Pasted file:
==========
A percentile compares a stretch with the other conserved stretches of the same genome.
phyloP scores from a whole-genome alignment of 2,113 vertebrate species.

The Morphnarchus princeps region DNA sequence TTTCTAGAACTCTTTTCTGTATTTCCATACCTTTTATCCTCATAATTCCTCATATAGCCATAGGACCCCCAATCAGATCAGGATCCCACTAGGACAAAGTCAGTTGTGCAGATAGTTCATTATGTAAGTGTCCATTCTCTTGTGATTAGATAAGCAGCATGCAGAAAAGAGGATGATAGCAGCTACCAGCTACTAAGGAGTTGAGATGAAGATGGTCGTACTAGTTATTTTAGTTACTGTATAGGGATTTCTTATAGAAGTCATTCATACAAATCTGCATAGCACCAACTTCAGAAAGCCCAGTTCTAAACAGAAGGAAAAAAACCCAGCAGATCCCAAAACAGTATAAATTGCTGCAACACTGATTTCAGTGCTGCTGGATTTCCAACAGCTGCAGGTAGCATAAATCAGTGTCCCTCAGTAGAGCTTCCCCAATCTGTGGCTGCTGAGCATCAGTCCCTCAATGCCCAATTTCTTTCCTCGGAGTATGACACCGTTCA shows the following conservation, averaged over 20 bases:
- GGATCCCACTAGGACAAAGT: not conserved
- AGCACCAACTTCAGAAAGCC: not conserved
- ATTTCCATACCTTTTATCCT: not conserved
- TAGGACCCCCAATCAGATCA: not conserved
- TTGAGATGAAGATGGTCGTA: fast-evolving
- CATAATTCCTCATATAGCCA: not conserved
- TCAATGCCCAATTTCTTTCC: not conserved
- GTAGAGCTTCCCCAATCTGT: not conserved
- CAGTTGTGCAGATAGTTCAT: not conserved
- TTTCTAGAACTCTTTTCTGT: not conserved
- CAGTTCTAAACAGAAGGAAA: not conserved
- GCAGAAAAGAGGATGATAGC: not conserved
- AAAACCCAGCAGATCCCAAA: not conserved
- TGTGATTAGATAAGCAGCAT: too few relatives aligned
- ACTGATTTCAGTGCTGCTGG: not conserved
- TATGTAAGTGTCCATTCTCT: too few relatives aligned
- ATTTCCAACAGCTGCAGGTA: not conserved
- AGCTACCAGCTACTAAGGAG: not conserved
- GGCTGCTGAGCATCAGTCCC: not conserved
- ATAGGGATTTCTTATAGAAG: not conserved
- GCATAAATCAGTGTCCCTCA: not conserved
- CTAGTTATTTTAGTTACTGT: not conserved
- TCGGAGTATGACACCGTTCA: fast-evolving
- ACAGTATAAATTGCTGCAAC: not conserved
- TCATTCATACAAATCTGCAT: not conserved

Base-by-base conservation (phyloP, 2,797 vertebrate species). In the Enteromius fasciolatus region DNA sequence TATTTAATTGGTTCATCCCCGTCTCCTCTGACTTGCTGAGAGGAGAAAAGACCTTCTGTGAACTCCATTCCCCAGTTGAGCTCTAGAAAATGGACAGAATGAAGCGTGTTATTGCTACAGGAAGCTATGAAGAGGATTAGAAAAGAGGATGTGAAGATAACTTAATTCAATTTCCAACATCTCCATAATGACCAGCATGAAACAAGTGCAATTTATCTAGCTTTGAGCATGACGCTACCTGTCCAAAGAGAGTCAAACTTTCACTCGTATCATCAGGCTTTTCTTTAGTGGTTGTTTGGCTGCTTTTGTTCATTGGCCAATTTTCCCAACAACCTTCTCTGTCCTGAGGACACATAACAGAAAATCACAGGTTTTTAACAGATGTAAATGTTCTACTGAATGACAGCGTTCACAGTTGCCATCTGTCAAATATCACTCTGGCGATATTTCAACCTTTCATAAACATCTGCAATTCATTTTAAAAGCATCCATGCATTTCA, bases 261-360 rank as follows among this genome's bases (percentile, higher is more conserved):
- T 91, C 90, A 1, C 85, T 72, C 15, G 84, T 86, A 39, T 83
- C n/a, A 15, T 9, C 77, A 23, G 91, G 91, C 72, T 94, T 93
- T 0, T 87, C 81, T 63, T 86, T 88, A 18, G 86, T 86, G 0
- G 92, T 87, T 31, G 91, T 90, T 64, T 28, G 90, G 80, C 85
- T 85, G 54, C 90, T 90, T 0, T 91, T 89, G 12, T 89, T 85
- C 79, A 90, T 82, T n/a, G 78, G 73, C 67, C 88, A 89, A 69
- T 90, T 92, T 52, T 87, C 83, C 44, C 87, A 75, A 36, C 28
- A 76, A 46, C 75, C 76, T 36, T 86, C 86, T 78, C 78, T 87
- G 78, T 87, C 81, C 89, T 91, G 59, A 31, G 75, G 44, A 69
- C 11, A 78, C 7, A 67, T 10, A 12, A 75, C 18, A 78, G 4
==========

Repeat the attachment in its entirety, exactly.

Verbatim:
A percentile compares a stretch with the other conserved stretches of the same genome.
phyloP scores from a whole-genome alignment of 2,113 vertebrate species.

The Morphnarchus princeps region DNA sequence TTTCTAGAACTCTTTTCTGTATTTCCATACCTTTTATCCTCATAATTCCTCATATAGCCATAGGACCCCCAATCAGATCAGGATCCCACTAGGACAAAGTCAGTTGTGCAGATAGTTCATTATGTAAGTGTCCATTCTCTTGTGATTAGATAAGCAGCATGCAGAAAAGAGGATGATAGCAGCTACCAGCTACTAAGGAGTTGAGATGAAGATGGTCGTACTAGTTATTTTAGTTACTGTATAGGGATTTCTTATAGAAGTCATTCATACAAATCTGCATAGCACCAACTTCAGAAAGCCCAGTTCTAAACAGAAGGAAAAAAACCCAGCAGATCCCAAAACAGTATAAATTGCTGCAACACTGATTTCAGTGCTGCTGGATTTCCAACAGCTGCAGGTAGCATAAATCAGTGTCCCTCAGTAGAGCTTCCCCAATCTGTGGCTGCTGAGCATCAGTCCCTCAATGCCCAATTTCTTTCCTCGGAGTATGACACCGTTCA shows the following conservation, averaged over 20 bases:
- GGATCCCACTAGGACAAAGT: not conserved
- AGCACCAACTTCAGAAAGCC: not conserved
- ATTTCCATACCTTTTATCCT: not conserved
- TAGGACCCCCAATCAGATCA: not conserved
- TTGAGATGAAGATGGTCGTA: fast-evolving
- CATAATTCCTCATATAGCCA: not conserved
- TCAATGCCCAATTTCTTTCC: not conserved
- GTAGAGCTTCCCCAATCTGT: not conserved
- CAGTTGTGCAGATAGTTCAT: not conserved
- TTTCTAGAACTCTTTTCTGT: not conserved
- CAGTTCTAAACAGAAGGAAA: not conserved
- GCAGAAAAGAGGATGATAGC: not conserved
- AAAACCCAGCAGATCCCAAA: not conserved
- TGTGATTAGATAAGCAGCAT: too few relatives aligned
- ACTGATTTCAGTGCTGCTGG: not conserved
- TATGTAAGTGTCCATTCTCT: too few relatives aligned
- ATTTCCAACAGCTGCAGGTA: not conserved
- AGCTACCAGCTACTAAGGAG: not conserved
- GGCTGCTGAGCATCAGTCCC: not conserved
- ATAGGGATTTCTTATAGAAG: not conserved
- GCATAAATCAGTGTCCCTCA: not conserved
- CTAGTTATTTTAGTTACTGT: not conserved
- TCGGAGTATGACACCGTTCA: fast-evolving
- ACAGTATAAATTGCTGCAAC: not conserved
- TCATTCATACAAATCTGCAT: not conserved

Base-by-base conservation (phyloP, 2,797 vertebrate species). In the Enteromius fasciolatus region DNA sequence TATTTAATTGGTTCATCCCCGTCTCCTCTGACTTGCTGAGAGGAGAAAAGACCTTCTGTGAACTCCATTCCCCAGTTGAGCTCTAGAAAATGGACAGAATGAAGCGTGTTATTGCTACAGGAAGCTATGAAGAGGATTAGAAAAGAGGATGTGAAGATAACTTAATTCAATTTCCAACATCTCCATAATGACCAGCATGAAACAAGTGCAATTTATCTAGCTTTGAGCATGACGCTACCTGTCCAAAGAGAGTCAAACTTTCACTCGTATCATCAGGCTTTTCTTTAGTGGTTGTTTGGCTGCTTTTGTTCATTGGCCAATTTTCCCAACAACCTTCTCTGTCCTGAGGACACATAACAGAAAATCACAGGTTTTTAACAGATGTAAATGTTCTACTGAATGACAGCGTTCACAGTTGCCATCTGTCAAATATCACTCTGGCGATATTTCAACCTTTCATAAACATCTGCAATTCATTTTAAAAGCATCCATGCATTTCA, bases 261-360 rank as follows among this genome's bases (percentile, higher is more conserved):
- T 91, C 90, A 1, C 85, T 72, C 15, G 84, T 86, A 39, T 83
- C n/a, A 15, T 9, C 77, A 23, G 91, G 91, C 72, T 94, T 93
- T 0, T 87, C 81, T 63, T 86, T 88, A 18, G 86, T 86, G 0
- G 92, T 87, T 31, G 91, T 90, T 64, T 28, G 90, G 80, C 85
- T 85, G 54, C 90, T 90, T 0, T 91, T 89, G 12, T 89, T 85
- C 79, A 90, T 82, T n/a, G 78, G 73, C 67, C 88, A 89, A 69
- T 90, T 92, T 52, T 87, C 83, C 44, C 87, A 75, A 36, C 28
- A 76, A 46, C 75, C 76, T 36, T 86, C 86, T 78, C 78, T 87
- G 78, T 87, C 81, C 89, T 91, G 59, A 31, G 75, G 44, A 69
- C 11, A 78, C 7, A 67, T 10, A 12, A 75, C 18, A 78, G 4